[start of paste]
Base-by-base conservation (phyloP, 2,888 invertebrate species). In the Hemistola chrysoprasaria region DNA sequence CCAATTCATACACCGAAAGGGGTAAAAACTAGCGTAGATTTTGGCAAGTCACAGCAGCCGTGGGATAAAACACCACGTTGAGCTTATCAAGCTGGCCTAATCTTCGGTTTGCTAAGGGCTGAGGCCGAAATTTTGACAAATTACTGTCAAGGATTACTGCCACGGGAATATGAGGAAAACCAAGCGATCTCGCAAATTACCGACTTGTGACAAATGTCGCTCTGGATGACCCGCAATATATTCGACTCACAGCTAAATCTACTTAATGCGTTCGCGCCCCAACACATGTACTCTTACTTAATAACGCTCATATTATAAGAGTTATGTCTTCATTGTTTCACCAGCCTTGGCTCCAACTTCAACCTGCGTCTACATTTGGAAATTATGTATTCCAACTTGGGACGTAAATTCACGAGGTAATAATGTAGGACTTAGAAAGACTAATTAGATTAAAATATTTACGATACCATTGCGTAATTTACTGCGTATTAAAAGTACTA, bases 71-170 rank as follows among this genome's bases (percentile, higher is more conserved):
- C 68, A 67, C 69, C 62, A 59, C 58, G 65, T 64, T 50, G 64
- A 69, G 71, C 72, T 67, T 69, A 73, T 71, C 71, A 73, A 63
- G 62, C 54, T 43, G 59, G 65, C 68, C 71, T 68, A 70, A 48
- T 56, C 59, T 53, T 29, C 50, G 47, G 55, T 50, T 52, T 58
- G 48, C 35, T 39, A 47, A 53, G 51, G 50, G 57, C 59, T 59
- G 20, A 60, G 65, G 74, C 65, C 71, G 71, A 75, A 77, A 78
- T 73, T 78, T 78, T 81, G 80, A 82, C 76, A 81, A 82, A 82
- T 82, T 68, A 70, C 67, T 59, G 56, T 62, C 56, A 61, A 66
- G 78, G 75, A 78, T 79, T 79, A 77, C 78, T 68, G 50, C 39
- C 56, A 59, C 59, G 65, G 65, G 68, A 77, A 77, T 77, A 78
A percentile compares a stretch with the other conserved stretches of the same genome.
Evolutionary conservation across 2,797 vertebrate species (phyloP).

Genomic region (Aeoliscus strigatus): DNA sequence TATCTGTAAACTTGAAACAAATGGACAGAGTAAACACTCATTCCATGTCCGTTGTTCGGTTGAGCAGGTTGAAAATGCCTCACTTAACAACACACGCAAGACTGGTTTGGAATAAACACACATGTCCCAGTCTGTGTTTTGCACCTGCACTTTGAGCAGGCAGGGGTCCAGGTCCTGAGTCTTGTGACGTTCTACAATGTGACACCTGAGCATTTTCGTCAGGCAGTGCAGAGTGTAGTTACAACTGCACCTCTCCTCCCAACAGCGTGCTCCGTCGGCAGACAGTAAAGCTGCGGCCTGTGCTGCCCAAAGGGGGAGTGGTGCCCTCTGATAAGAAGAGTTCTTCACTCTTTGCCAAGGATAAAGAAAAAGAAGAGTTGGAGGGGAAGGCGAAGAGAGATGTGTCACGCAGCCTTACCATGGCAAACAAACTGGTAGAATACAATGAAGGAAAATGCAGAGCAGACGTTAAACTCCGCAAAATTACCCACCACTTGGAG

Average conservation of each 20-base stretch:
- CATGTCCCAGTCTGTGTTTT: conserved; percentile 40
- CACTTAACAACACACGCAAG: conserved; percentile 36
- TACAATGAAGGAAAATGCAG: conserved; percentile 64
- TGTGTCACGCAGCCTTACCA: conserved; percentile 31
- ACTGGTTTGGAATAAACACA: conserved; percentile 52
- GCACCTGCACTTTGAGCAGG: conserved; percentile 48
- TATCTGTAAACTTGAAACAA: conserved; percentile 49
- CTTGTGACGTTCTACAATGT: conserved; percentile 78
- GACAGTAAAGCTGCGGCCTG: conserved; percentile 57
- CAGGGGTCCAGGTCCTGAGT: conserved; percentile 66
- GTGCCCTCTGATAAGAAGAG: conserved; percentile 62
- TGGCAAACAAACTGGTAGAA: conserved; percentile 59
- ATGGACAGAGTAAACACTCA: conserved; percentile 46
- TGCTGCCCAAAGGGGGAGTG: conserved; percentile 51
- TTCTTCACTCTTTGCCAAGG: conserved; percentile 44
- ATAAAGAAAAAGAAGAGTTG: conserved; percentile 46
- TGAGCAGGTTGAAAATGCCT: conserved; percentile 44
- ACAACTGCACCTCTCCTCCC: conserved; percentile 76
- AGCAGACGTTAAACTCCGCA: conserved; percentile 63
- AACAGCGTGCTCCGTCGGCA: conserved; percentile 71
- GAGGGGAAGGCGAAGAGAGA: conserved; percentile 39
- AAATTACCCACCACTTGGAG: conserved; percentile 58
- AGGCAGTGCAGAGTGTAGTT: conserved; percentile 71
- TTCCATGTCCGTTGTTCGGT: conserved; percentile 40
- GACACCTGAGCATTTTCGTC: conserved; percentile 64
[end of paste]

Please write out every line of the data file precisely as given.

Base-by-base conservation (phyloP, 2,888 invertebrate species). In the Hemistola chrysoprasaria region DNA sequence CCAATTCATACACCGAAAGGGGTAAAAACTAGCGTAGATTTTGGCAAGTCACAGCAGCCGTGGGATAAAACACCACGTTGAGCTTATCAAGCTGGCCTAATCTTCGGTTTGCTAAGGGCTGAGGCCGAAATTTTGACAAATTACTGTCAAGGATTACTGCCACGGGAATATGAGGAAAACCAAGCGATCTCGCAAATTACCGACTTGTGACAAATGTCGCTCTGGATGACCCGCAATATATTCGACTCACAGCTAAATCTACTTAATGCGTTCGCGCCCCAACACATGTACTCTTACTTAATAACGCTCATATTATAAGAGTTATGTCTTCATTGTTTCACCAGCCTTGGCTCCAACTTCAACCTGCGTCTACATTTGGAAATTATGTATTCCAACTTGGGACGTAAATTCACGAGGTAATAATGTAGGACTTAGAAAGACTAATTAGATTAAAATATTTACGATACCATTGCGTAATTTACTGCGTATTAAAAGTACTA, bases 71-170 rank as follows among this genome's bases (percentile, higher is more conserved):
- C 68, A 67, C 69, C 62, A 59, C 58, G 65, T 64, T 50, G 64
- A 69, G 71, C 72, T 67, T 69, A 73, T 71, C 71, A 73, A 63
- G 62, C 54, T 43, G 59, G 65, C 68, C 71, T 68, A 70, A 48
- T 56, C 59, T 53, T 29, C 50, G 47, G 55, T 50, T 52, T 58
- G 48, C 35, T 39, A 47, A 53, G 51, G 50, G 57, C 59, T 59
- G 20, A 60, G 65, G 74, C 65, C 71, G 71, A 75, A 77, A 78
- T 73, T 78, T 78, T 81, G 80, A 82, C 76, A 81, A 82, A 82
- T 82, T 68, A 70, C 67, T 59, G 56, T 62, C 56, A 61, A 66
- G 78, G 75, A 78, T 79, T 79, A 77, C 78, T 68, G 50, C 39
- C 56, A 59, C 59, G 65, G 65, G 68, A 77, A 77, T 77, A 78
A percentile compares a stretch with the other conserved stretches of the same genome.
Evolutionary conservation across 2,797 vertebrate species (phyloP).

Genomic region (Aeoliscus strigatus): DNA sequence TATCTGTAAACTTGAAACAAATGGACAGAGTAAACACTCATTCCATGTCCGTTGTTCGGTTGAGCAGGTTGAAAATGCCTCACTTAACAACACACGCAAGACTGGTTTGGAATAAACACACATGTCCCAGTCTGTGTTTTGCACCTGCACTTTGAGCAGGCAGGGGTCCAGGTCCTGAGTCTTGTGACGTTCTACAATGTGACACCTGAGCATTTTCGTCAGGCAGTGCAGAGTGTAGTTACAACTGCACCTCTCCTCCCAACAGCGTGCTCCGTCGGCAGACAGTAAAGCTGCGGCCTGTGCTGCCCAAAGGGGGAGTGGTGCCCTCTGATAAGAAGAGTTCTTCACTCTTTGCCAAGGATAAAGAAAAAGAAGAGTTGGAGGGGAAGGCGAAGAGAGATGTGTCACGCAGCCTTACCATGGCAAACAAACTGGTAGAATACAATGAAGGAAAATGCAGAGCAGACGTTAAACTCCGCAAAATTACCCACCACTTGGAG

Average conservation of each 20-base stretch:
- CATGTCCCAGTCTGTGTTTT: conserved; percentile 40
- CACTTAACAACACACGCAAG: conserved; percentile 36
- TACAATGAAGGAAAATGCAG: conserved; percentile 64
- TGTGTCACGCAGCCTTACCA: conserved; percentile 31
- ACTGGTTTGGAATAAACACA: conserved; percentile 52
- GCACCTGCACTTTGAGCAGG: conserved; percentile 48
- TATCTGTAAACTTGAAACAA: conserved; percentile 49
- CTTGTGACGTTCTACAATGT: conserved; percentile 78
- GACAGTAAAGCTGCGGCCTG: conserved; percentile 57
- CAGGGGTCCAGGTCCTGAGT: conserved; percentile 66
- GTGCCCTCTGATAAGAAGAG: conserved; percentile 62
- TGGCAAACAAACTGGTAGAA: conserved; percentile 59
- ATGGACAGAGTAAACACTCA: conserved; percentile 46
- TGCTGCCCAAAGGGGGAGTG: conserved; percentile 51
- TTCTTCACTCTTTGCCAAGG: conserved; percentile 44
- ATAAAGAAAAAGAAGAGTTG: conserved; percentile 46
- TGAGCAGGTTGAAAATGCCT: conserved; percentile 44
- ACAACTGCACCTCTCCTCCC: conserved; percentile 76
- AGCAGACGTTAAACTCCGCA: conserved; percentile 63
- AACAGCGTGCTCCGTCGGCA: conserved; percentile 71
- GAGGGGAAGGCGAAGAGAGA: conserved; percentile 39
- AAATTACCCACCACTTGGAG: conserved; percentile 58
- AGGCAGTGCAGAGTGTAGTT: conserved; percentile 71
- TTCCATGTCCGTTGTTCGGT: conserved; percentile 40
- GACACCTGAGCATTTTCGTC: conserved; percentile 64